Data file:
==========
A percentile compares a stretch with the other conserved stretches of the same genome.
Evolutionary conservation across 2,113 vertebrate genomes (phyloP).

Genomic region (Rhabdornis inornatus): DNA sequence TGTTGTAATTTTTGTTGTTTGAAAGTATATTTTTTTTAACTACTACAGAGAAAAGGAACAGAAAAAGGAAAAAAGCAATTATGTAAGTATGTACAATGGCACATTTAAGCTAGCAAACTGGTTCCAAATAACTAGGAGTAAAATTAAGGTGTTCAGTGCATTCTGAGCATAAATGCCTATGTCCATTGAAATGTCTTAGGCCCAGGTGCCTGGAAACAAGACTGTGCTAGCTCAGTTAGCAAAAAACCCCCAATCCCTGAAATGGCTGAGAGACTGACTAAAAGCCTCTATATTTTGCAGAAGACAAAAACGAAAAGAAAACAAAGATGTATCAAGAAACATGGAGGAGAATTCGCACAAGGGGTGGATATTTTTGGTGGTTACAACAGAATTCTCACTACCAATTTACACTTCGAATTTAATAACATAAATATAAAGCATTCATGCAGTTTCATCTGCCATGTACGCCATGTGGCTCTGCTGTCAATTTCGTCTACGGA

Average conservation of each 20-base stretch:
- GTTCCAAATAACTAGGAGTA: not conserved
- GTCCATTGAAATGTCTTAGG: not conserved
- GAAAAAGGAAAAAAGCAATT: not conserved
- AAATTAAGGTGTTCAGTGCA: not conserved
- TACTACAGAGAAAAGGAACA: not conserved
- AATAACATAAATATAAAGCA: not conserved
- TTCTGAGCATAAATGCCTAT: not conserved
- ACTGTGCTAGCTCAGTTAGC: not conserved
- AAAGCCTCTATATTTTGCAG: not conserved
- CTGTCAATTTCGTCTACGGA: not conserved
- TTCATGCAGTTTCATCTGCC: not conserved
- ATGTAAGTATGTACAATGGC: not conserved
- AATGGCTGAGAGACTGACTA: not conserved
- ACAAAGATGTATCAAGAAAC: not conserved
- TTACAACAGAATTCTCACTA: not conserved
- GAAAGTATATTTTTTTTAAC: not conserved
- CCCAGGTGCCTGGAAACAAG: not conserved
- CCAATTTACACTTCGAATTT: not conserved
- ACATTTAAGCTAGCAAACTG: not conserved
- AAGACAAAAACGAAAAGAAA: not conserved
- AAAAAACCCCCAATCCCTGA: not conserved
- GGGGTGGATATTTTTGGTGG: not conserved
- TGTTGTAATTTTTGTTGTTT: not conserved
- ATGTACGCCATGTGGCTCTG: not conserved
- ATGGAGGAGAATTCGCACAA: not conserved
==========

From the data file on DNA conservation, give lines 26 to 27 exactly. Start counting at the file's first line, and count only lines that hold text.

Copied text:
- GGGGTGGATATTTTTGGTGG: not conserved
- TGTTGTAATTTTTGTTGTTT: not conserved